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A Carrboro restaurant owner is suing the cigar bar next door and the property manager of the building the two businesses reside claiming lost income and health issues due to secondhand smoke.
Diggs Restaurant Group, LLC, which operates Coronato Pizza, filed a lawsuit this month in superior court in Orange County against Oasis Cigar Club, Inc., which operates Oasis Cigar Lounge next door on Two Hills Drive. The restaurant group is also suing the building owner Woodhill NC, LLC. based on Chapel Hill.
Chef Teddy Diggs opened Coronato Pizza in 2019, but closed the dining room of his restaurant indefinitely on Feb. 26 this year, switching to takeout only, due to the "ongoing effects of the cigar smoke" from the adjacent Oasis Cigar Lounge.
The lawsuit alleges that the issue started when Oasis Cigar Lounge opened in August 2022 and "cigar smoke began migrating" from the bar to the restaurant.
In the lawsuit, Diggs said he immediately reached out to the owners of Oasis Cigar Lounge and the property owner to notify them that the "cigar smoke and odor had entered the Coronato premises" causing himself, his wife, staff and customers to suffer from "headaches, sinus and eye irritation."
The issues continued, according to the lawsuit, causing the restaurant to close early on Aug. 5 and 6 that year.
Diggs, Oasis and a Woodhill representative met in person to discuss the issues on Sept. 14, 2022, which resulted in Woodhill representative Gary Hill returning to Coronato that evening to check on the smoke himself, according to the lawsuit.
"Mr. Hill acknowledged that he could smell the cigar smoke, but that it did not bother him that badly," the lawsuit says, noting that Hill offered to purchase two air purifiers to help mitigate the smoke. The lawsuit alleges that those air purifiers did not help and were later moved to the Oasis property.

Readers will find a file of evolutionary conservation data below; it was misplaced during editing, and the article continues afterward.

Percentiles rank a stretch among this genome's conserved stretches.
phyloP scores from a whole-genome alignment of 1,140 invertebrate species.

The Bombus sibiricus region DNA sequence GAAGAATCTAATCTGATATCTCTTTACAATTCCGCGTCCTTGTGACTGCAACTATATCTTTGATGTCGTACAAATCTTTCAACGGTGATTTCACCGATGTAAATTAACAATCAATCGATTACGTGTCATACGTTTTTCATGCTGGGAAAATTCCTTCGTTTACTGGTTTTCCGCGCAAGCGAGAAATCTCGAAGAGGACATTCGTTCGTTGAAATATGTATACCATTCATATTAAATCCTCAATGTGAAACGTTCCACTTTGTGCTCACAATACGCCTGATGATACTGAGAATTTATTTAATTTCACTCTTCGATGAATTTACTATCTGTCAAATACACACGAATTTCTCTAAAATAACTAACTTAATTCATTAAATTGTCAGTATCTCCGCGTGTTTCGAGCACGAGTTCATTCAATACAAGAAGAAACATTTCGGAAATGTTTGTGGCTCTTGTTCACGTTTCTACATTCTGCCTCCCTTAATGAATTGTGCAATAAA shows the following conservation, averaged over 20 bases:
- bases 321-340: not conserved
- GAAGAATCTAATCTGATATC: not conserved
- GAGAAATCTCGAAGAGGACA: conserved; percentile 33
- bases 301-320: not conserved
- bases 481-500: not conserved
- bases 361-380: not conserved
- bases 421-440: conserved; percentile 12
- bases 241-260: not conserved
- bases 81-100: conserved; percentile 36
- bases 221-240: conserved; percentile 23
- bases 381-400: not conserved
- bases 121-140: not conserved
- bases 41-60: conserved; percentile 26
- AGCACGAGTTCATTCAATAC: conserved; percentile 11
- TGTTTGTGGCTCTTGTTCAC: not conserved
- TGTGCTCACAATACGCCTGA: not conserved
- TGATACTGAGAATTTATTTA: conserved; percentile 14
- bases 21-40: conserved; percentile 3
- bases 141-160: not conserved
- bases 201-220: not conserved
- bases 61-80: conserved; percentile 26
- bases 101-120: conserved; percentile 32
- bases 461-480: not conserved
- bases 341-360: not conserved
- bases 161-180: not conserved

Diggs says he continued to report the issue throughout the fall and winter of 2022. On Dec. 9, 2022, Diggs said he was emailed by Woodhill's representative stating that the building owner had taken "all action that (they) believed it was required to ensure the safety of (Coronato's) air quality."
Diggs alleges that the cigar smoke has continued to migrate to the restaurant causing "health complications, extreme discomfort and other complications" for himself, customers and staff.
According to the lawsuit, Diggs reached out to public health officials, but also hired a private company, Repace Associates, to do a air quality test of the restaurant for 16 days in January 2023.
The testing found that "nicotine was detected at more than 1,000 times the minimum limit," which indicates toxic secondhand smoke, according to the lawsuit. The report found that "there was a significant leak of cigar smoke" into Coronato.
The report also found that the air pollution created by Oasis into the Coronato space exposed Diggs, his staff and patrons to "significantly unhealthy air quality from secondhand smoke that poses both an acute and chronic hazard to their physical and mental health."
While increased ventilation or unit-sealing could reduce the smoke, it would not eliminate the secondhand smoke inhalation, the report said.
"Cigar smoking produces a great deal of fine particle pollution, a great deal of carbon monoxide, and a whole host of other toxic chemicals," James Repace, president of Repace Associates, told WRAL on Monday. "Particularly for non-smokers who are sensitive to tobacco smoke, that can cause very debilitating injuries.
Repace said nicotine levels measured at Coronato were "comparable to what has been measured in the homes of smokers."